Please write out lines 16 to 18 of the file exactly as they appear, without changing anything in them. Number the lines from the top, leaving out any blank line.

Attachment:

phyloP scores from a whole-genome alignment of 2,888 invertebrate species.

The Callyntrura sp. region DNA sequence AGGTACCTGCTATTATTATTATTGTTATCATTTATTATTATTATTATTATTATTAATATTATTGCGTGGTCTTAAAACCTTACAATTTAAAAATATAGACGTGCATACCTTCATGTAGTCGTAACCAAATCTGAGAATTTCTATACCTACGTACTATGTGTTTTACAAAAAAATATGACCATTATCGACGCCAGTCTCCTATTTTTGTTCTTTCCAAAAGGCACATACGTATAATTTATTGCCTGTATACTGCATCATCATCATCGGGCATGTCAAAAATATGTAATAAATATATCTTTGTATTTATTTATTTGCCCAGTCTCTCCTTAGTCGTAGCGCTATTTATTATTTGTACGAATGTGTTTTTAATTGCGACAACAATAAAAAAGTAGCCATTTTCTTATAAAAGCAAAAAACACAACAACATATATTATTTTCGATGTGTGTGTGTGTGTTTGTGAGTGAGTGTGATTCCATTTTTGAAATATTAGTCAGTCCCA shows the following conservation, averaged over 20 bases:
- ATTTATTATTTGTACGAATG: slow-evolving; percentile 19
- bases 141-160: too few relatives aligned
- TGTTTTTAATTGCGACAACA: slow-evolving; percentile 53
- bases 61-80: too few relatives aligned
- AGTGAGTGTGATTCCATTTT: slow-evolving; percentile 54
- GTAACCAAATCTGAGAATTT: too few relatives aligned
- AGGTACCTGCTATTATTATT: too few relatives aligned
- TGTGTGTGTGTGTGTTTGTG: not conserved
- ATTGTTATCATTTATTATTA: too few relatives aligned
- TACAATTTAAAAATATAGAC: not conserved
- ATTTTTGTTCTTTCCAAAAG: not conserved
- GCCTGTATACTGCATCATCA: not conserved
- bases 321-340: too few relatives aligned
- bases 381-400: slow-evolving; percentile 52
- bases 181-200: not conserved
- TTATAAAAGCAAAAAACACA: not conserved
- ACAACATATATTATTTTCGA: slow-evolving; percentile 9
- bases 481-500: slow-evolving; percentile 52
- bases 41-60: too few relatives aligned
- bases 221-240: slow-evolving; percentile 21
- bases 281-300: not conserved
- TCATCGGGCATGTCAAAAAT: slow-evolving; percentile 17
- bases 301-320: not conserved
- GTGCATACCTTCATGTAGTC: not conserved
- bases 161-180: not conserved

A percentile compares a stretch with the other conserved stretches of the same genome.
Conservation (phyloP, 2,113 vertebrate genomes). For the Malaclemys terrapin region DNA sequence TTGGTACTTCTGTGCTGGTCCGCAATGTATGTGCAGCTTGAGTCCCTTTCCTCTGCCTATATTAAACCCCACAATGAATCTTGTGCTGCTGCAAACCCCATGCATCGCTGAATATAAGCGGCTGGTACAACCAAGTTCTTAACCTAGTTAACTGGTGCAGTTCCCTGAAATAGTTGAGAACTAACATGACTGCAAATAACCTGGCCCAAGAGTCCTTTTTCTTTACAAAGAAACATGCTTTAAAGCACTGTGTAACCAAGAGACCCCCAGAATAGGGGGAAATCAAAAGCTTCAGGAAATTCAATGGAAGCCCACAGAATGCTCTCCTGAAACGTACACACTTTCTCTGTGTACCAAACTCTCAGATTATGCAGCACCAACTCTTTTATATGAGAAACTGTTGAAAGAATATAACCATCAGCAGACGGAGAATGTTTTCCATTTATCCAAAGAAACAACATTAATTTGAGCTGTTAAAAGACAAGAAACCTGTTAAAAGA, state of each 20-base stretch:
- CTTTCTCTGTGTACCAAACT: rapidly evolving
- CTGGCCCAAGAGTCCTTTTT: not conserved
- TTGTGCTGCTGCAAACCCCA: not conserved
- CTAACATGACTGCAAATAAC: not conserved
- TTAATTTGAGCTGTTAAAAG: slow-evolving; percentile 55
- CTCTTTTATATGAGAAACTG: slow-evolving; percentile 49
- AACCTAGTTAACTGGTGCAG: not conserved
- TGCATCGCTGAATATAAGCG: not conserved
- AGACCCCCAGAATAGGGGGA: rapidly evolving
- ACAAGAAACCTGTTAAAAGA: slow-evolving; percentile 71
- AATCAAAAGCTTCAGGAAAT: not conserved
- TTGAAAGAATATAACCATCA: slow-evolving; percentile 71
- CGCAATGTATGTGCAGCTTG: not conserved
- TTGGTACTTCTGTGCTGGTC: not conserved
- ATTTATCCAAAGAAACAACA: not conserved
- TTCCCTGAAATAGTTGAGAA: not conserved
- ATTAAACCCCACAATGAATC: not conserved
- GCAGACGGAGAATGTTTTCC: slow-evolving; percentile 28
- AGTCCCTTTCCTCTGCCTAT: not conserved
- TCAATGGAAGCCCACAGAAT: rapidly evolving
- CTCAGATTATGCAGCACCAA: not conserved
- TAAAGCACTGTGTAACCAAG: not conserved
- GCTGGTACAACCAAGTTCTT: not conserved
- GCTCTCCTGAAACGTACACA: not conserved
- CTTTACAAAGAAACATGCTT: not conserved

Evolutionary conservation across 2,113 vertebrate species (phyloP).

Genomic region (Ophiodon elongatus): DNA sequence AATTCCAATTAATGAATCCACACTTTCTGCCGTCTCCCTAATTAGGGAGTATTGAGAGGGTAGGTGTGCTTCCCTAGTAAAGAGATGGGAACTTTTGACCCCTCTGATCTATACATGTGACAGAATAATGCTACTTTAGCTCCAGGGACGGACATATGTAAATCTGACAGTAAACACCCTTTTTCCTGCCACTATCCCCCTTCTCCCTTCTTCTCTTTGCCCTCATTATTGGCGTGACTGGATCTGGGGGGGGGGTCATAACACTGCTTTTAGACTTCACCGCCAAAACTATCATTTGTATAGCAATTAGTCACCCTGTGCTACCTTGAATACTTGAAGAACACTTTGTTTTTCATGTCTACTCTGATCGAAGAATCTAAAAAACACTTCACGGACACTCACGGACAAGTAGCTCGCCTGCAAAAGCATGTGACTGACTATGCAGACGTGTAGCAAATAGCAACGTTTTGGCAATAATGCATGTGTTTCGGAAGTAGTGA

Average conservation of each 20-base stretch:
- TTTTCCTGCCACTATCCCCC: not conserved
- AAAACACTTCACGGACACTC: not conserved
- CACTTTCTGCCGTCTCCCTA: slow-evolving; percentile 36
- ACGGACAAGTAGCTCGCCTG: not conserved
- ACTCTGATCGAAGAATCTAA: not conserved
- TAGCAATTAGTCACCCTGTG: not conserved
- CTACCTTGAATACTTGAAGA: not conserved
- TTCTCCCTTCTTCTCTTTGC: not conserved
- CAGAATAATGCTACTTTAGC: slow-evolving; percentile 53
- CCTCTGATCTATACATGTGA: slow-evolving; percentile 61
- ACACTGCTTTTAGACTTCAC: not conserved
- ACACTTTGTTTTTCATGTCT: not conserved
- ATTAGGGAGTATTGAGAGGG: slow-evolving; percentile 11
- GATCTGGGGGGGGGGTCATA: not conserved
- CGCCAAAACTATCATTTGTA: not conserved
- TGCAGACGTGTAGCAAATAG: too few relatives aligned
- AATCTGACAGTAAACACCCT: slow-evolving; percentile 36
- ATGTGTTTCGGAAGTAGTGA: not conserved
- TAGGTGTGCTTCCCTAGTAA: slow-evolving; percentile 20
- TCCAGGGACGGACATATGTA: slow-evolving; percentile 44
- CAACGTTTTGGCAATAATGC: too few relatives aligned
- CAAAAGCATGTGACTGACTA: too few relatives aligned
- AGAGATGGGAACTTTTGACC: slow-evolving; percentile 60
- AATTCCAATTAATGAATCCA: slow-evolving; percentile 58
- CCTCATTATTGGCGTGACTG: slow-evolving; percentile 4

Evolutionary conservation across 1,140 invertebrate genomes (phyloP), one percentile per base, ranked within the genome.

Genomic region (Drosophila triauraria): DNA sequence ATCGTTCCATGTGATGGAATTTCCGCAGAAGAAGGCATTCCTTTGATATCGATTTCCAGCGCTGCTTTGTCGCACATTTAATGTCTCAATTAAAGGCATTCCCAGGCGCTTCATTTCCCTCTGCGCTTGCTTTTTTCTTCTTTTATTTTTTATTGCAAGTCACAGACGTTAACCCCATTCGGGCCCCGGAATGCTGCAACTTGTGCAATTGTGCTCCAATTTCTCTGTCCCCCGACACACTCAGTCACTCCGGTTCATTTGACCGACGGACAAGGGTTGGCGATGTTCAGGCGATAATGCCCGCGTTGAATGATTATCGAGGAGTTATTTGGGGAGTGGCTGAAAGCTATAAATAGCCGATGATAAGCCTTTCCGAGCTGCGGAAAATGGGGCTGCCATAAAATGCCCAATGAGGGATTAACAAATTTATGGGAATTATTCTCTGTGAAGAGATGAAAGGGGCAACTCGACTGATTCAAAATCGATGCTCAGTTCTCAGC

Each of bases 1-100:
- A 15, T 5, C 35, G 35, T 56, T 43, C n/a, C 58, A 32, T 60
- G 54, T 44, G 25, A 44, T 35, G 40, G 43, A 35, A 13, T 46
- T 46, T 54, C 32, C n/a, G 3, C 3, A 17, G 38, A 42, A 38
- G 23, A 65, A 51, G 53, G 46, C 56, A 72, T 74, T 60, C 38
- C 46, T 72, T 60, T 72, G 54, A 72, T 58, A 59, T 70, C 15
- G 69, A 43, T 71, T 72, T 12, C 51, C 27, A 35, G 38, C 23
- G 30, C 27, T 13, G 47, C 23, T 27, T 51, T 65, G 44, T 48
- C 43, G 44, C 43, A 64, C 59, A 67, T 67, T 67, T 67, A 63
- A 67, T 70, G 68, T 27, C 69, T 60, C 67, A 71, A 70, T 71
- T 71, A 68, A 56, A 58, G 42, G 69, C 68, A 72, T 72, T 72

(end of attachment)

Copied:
- bases 381-400: slow-evolving; percentile 52
- bases 181-200: not conserved
- TTATAAAAGCAAAAAACACA: not conserved